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Links 1 through 6 of 6 by Latoya Peterson tagged recession

"Media attention has focused, understandably enough, on the "nouveau poor" -- formerly middle and even upper-middle class people who lost their jobs, their homes, and/or their investments in the financial crisis of 2008 and the economic downturn that followed it, but the brunt of the recession has been borne by the blue-collar working class, which had already been sliding downwards since de-industrialization began in the 1980s.

"In 2008 and 2009, for example, blue-collar unemployment was increasing three times as fast as white-collar unemployment, and African American and Latino workers were three times as likely to be unemployed as white workers. Low-wage blue-collar workers, like the people I worked with in this book, were especially hard hit for the simple reason that they had so few assets and savings to fall back on as jobs disappeared."

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"Based on data from the Census Bureau, the study highlights how blacks and Hispanics have been disproportionately affected by the collapse of the housing market, the financial crisis and the recession that marked the period from 2005 to 2009.

"It found that the wealth gap between white households and their black or Hispanic counterparts was the widest it has been since the government began publishing such data by ethnicity in 1984.

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"The recession from 2007 to 2009 has hit nearly all sectors and communities in the American economy, but minorities, and particularly African Americans, may have been affected the most. Jesse Washington’s recent Associated Press story about how the recession reversed many of the economic gains that took the black community many years to attain contains some grim statistics: in 2009, the average black household had only 2 cents for every dollar of wealth held by the average white household, and in April 2010, black male unemployment hit its highest point since the government began tracking it in 1972.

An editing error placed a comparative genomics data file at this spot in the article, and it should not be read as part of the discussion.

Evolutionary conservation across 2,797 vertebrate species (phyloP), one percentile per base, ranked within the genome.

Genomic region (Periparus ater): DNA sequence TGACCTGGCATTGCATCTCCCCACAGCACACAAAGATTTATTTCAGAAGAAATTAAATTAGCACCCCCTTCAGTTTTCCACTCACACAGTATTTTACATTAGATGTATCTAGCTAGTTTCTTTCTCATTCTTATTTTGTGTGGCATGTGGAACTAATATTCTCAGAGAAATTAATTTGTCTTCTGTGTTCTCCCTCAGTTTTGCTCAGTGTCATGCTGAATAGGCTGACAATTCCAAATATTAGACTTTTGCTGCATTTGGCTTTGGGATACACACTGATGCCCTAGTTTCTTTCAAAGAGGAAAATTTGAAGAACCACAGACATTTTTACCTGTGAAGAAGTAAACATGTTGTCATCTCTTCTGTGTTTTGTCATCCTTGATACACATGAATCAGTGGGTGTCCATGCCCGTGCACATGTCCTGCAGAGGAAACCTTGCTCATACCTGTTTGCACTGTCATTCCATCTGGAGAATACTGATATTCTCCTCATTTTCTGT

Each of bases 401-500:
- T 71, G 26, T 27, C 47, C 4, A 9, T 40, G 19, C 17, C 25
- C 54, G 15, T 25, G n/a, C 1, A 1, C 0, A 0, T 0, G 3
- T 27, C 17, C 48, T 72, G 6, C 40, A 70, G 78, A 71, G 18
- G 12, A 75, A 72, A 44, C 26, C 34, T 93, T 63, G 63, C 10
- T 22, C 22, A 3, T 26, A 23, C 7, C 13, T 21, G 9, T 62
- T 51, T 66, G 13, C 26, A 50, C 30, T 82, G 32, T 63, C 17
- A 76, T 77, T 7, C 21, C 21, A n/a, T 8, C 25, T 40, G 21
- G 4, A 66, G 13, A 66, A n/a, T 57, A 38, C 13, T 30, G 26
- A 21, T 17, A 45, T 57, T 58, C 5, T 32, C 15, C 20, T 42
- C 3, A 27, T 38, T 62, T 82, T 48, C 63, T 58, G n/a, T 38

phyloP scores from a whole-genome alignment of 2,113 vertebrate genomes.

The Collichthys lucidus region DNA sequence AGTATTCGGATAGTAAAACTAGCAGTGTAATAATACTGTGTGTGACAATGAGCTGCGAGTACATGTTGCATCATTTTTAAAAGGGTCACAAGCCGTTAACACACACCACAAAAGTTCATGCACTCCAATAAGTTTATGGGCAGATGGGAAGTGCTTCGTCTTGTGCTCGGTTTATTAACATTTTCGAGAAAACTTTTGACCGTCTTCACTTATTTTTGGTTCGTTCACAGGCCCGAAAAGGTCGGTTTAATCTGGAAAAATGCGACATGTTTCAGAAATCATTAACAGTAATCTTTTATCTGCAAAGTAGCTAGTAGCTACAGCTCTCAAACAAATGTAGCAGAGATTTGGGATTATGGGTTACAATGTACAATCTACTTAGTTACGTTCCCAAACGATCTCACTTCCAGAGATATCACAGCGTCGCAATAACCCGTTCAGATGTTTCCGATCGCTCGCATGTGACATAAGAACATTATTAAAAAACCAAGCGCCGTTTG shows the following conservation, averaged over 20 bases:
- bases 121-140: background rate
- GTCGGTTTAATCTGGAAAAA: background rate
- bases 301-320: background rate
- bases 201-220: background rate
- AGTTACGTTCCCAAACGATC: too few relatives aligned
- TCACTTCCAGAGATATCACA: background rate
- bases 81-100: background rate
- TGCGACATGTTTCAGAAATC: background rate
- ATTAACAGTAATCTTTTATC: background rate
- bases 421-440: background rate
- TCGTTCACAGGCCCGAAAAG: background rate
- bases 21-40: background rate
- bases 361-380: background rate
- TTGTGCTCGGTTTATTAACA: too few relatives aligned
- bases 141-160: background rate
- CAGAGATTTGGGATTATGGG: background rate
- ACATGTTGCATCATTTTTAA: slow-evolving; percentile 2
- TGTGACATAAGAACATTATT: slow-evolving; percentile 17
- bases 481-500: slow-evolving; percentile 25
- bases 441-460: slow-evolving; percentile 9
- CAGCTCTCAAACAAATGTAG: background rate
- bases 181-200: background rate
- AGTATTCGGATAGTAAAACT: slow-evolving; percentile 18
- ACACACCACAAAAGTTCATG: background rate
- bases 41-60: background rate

“'History is going to say that the black middle class was decimated,' Maya Wiley, director of the Center for Social Inclusion, tells Washington. 'But we’re not done writing history.'”

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This mess never ceases, does it?--AJP "To be sure, it's newsworthy that BWMs saw significant job losses during this recession, when previous downturns had been kinder to them. That tells us something important about the Great Recession: that its effects have been felt across the board, not just among workers who traditionally are the most vulnerable.

"But the magazine seems to argue that the job woes of the BWMs deserve more widespread concern than the job woes of other groups..."

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"Many things drive that alarming statistic. There’s the fact that African Americans as a whole are feeling the brunt of the recession more severely than other demographics. And then there’s the long list of other inequities that black youth face and that, in turn, make employment more difficult even in a good market: the high drop out rates and the uniquely aggressive policing of black neighborhoods, to name two.

"But employment opportunities appear to be sparse even for black youth who have what it should take to get a foot in the door. Among youth with bachelor’s degrees, the 2:1 gap between the black and white unemployment rates remains the same."

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"Not so long ago, Memphis, a city where a majority of the residents are black, was a symbol of a South where racial history no longer tightly constrained the choices of a rising black working and middle class. Now this city epitomizes something more grim: How rising unemployment and growing foreclosures in the recession have combined to destroy black wealth and income and erase two decades of slow progress."

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